First Steps

By Mark Hutchinson

 

Issue 25

Jan/Feb 87

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I would like to thank all the readers who have sent me the requested hints and tips for beginners. Many tips have been the same, but it is gratifying to receive, the response. Special thanks must go to Robert De Letter from Belgium for his mass of tips. I must again apologise to all of you who have patiently waited a reply to your letters while I was enjoying(?) myself on a course in Stafford (Any implied criticism is about the course rather than PAGE 6 ... I hope! Ed.) but hope to get round to dealing with everything soon.

Following on from last issue here are a few more hints and tips.

XL HELP KEY: Most memory maps give the locations for the console keys. Here is the location for the XL help key.

PEEK(732) = 0   ...... No key pressed.
PEEK(732) = 17 ...... HELP key pressed.
PEEK(732) = 81 ...... SHIFT-HELP pressed.

PEEK(732) = 145 .....CONTROL-HELP pressed.

DOS: The following is a list of DOS hints mainly from Robert De Letter. Anyone using tape may wish to skip over this section.

To LIST your program or any text file without exiting DOS:

press C (RETURN)
type D:filename,E: (RETURN)

To get a printed directory listing from your disk:

press A (RETURN)

type,P: (RETURN)

To reboot DOS POKE 202,1 (RETURN)

To chain a binary file to an AUTORUN.SYS from DOS: press C (RETURN)

type filename.ext,AUTORUN.SYS/A (RETURN)


Fed up with having to type 'Y' to a DOS delete query? Add /N to the filename and the deletion becomes automatic.


You can write text directly to a file when in DOS by the following:


press C (RETURN)

type E:,D:Filename


RETURN will end a line and CONTROL-3 will end the file. Len Lawson should remember that one.

FOR TAPE USERS

In case the tape users feel left out, a few tips for them.

To save on memory, you can load up an introduction screen, show it for a few moments, then have it load in the main program automatically. To do this the file to be loaded must have been stored to tape using SAVE "C:". The main program can be run by having the last line of the previous program as RUN "C:".

The computer will look to see if the RETURN key has been pressed, and will wait until it has. To fool the computer into thinking that the RETURN key has been pressed you must use POKE 764,12:RUN "C:".

Remember, cheap tapes may save you money but they do deposit a lot of ferric dust onto the head. Make sure that you clean the head regularly. If you find it difficult to do so, open up the cassette door and look for a small lever at the back right hand side. Push this lever back and, at the same time, press PLAY and the head platine can be brought forward for easy access.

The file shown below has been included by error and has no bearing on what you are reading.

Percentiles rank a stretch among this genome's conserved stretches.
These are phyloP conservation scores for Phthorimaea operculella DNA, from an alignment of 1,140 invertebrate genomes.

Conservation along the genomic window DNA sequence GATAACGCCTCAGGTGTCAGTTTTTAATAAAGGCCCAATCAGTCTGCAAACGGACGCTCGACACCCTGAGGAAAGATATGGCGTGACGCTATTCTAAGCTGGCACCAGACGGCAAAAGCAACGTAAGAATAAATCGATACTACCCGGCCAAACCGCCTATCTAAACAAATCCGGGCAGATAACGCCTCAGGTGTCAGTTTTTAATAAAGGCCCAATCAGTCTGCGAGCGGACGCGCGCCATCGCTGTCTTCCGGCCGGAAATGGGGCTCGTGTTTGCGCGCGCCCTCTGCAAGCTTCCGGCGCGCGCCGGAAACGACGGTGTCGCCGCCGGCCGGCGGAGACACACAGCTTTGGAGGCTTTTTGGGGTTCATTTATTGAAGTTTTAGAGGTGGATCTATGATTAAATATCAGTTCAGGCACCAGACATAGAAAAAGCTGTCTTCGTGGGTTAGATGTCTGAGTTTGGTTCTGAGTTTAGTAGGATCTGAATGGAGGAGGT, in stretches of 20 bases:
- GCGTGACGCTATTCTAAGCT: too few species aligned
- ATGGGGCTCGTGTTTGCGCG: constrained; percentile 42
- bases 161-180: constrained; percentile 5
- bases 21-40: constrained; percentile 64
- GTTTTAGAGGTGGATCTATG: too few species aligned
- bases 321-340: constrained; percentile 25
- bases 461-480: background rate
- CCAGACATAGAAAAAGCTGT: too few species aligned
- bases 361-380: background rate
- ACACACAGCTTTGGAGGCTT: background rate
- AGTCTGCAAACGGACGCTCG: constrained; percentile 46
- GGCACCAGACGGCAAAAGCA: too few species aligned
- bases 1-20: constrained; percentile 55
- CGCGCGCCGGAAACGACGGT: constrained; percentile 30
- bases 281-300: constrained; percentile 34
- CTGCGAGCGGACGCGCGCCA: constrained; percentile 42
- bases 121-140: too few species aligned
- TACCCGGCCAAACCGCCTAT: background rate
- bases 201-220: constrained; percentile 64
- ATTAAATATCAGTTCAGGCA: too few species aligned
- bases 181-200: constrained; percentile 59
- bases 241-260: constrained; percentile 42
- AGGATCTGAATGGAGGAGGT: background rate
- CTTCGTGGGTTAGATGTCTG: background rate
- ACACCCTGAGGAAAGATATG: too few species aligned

1027 PRINTER

Mr. J.E. Robinson informs me that, if you own a 1027 and Atariwriter, that the following will produce the sign at the point where the symbol is to appear. Do not use spaces or punctuation.

CONTROL-O 27 CONTROL-O 23 CONTROL-O 8 CONTROL-0 27 CONTROL-O 24

A second way is to select Option 1 for printer choice then, at the start of the document, use CONTROL-O 27 CONTROL-O 23. When you wish the symbol to appear, type in CONTROL-O 8.

LONG PROGRAM LINES

You may have noticed that some program lines are overly long and your computer will not accept these lines. To overcome this, POKE 82,0 to move the left hand margin two places to the left i.e. the edge of the screen). Use abbreviations, a list of which appeared in past editions of PAGE 6 (issues 14-17).

1029 PRINTER

I have had a lot of enquiries about Print Shop and the 1029 printer. A letter from Mr. Pursglove informed me that the program will not support the printer. I can only suggest that the best way to persuade software writers that the 1029 is a viable printer in the UK is to write to the firm and complain bitterly. I know this sounds like hard work but it should be worth it. Most software is written in America and printers are competitively priced. The 1029 has not made the same sales as, say, Epson because of its smaller print head, thus very few 1029 printer drivers are written. However, if the demand is there then they will be written. Just for proof, my NEC 8023 was seldom catered for some years ago but now it is one of the standards 'albeit under a different name) on printer programs.

I will continue to include any other hints over the next few columns but, as yet, I have not decided what direction to follow for this column in the new year. Any ideas? As always please write to me at P.O.BOX 123, BELFAST, BT10 0TB (Editor's Note: I mucked up Mark's address in the last two issues. This one is correct. My apologies.)

I hope that you all enjoy yourselves over the Christmas period and have a happy New Year.

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